The Netflix screen promotes a movie with a somber Asian woman looking tearfully at the camera. The description reads, “In hiding and living off the grid, an antiwar activist agrees to take care of three fugitives, including a kidnapped heiress. Inspired by real events.” It stars Hong Chau, Sarah Gadon, John Gallagher Jr, and more. The running time is listed as 1 hour and 52 minutes. The title? American Woman.
I clicked on it, but that’s not the movie that began to play. After watching for a while without seeing an Asian or an antiwar activist, I embarked on a journey that included closing and reopening Netflix, searching for the movie that had been advertised.
Eventually, however, I found myself engrossed in a different film also titled “American Woman”. It’s a remarkable movie about surviving in rural Pennsylvania as a single, working-class mother. Even with significant family support, it’s a challenging journey. Add to that the dramatic twists and turns of relationships, breakups, and tragic loss, and you’ve got a 2018 film that’s heartbreakingly human.
The film features an outstanding performance by Sienna Miller. I’m surprised she didn’t receive any nominations. I’m wondering if it has something to do with gender. The writer and director, both men, have crafted a movie that’s a true showcase for a female lead. She isn’t just a leading lady. Miller’s journey includes various partners, but the narrative is the story of a single mom and grandmother. She is forced to transform herself, repeatedly, to survive — and we see her do it, step by step.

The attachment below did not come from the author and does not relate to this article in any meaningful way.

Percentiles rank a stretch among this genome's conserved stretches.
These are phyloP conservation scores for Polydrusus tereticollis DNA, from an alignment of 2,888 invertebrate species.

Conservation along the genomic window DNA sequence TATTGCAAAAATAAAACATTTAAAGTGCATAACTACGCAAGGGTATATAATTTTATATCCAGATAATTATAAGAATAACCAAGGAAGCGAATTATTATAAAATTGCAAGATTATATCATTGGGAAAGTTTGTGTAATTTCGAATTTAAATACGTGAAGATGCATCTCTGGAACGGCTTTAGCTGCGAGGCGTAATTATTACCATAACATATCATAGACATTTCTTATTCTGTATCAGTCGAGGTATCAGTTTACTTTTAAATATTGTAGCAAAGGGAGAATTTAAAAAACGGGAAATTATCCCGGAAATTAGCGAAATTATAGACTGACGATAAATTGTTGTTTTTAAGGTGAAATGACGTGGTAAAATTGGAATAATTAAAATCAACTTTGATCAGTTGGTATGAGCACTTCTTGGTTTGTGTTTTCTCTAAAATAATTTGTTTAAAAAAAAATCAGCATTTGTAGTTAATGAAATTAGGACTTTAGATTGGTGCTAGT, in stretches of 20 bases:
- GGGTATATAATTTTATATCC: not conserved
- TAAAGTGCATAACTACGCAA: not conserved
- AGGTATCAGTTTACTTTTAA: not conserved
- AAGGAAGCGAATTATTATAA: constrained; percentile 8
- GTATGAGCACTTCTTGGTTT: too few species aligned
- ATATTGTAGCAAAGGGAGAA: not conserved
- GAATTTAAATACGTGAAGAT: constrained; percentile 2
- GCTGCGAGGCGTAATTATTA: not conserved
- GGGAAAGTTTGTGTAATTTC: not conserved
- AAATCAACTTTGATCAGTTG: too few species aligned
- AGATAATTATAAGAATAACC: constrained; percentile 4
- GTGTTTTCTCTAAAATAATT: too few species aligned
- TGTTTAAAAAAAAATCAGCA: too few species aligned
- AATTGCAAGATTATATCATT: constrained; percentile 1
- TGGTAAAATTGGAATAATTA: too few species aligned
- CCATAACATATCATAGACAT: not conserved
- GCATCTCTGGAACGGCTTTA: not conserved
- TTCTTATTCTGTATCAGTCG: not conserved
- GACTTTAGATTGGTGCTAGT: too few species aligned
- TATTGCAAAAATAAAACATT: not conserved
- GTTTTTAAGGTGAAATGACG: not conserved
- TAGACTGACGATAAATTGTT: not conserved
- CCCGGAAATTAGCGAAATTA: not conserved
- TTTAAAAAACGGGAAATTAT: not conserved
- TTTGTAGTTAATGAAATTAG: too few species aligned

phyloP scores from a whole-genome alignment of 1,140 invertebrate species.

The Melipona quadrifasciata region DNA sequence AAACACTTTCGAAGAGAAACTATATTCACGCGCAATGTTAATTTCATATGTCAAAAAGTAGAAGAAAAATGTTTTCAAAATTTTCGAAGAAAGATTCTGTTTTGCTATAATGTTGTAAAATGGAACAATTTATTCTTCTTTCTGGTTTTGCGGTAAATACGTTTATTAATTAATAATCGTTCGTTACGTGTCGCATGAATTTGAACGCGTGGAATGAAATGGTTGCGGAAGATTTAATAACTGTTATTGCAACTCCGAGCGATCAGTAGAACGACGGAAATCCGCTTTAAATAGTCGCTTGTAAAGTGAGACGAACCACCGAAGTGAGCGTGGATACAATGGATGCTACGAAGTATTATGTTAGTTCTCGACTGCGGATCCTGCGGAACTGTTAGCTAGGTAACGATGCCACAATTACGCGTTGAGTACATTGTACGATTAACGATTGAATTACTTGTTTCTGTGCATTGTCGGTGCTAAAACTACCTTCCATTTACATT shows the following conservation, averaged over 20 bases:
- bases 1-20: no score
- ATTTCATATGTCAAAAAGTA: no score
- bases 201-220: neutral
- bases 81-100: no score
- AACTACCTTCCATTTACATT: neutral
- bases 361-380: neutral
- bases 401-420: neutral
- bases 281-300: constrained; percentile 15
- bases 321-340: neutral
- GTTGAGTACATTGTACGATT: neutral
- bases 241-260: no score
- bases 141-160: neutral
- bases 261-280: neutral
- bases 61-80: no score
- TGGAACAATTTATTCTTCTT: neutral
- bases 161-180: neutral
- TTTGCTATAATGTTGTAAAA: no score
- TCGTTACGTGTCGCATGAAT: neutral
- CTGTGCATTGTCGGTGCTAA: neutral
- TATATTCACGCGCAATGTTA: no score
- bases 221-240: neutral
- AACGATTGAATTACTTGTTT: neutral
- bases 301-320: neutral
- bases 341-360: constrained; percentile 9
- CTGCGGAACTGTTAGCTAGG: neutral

Even though it wasn’t the movie I initially intended to see, “American Woman” proved to be a great watch.
Then, another strange thing happened. I read a review of the movie. I typically look at Rotten Tomatoes ratings before watching a movie but read about the film afterward to form my own opinions first.
I found this review on Observer.com, and it’s quite intriguing. The review is interesting, but the plot synopsis is completely off. I don’t want to spoil the film by giving away the plot, but I promise, having just watched the movie before reading this review, that the character arc of one of the characters is entirely off. It’s as if the review was written based on a different version of the film, or the reviewer cut and pasted a synopsis from an early draft of the screenplay. The actual events in Bridget’s life, as depicted in the movie, are different from those described in this review.
I thought it would be interesting to point this out. Despite not receiving great reception, and being randomly misrepresented, “American Woman” is a worthwhile movie.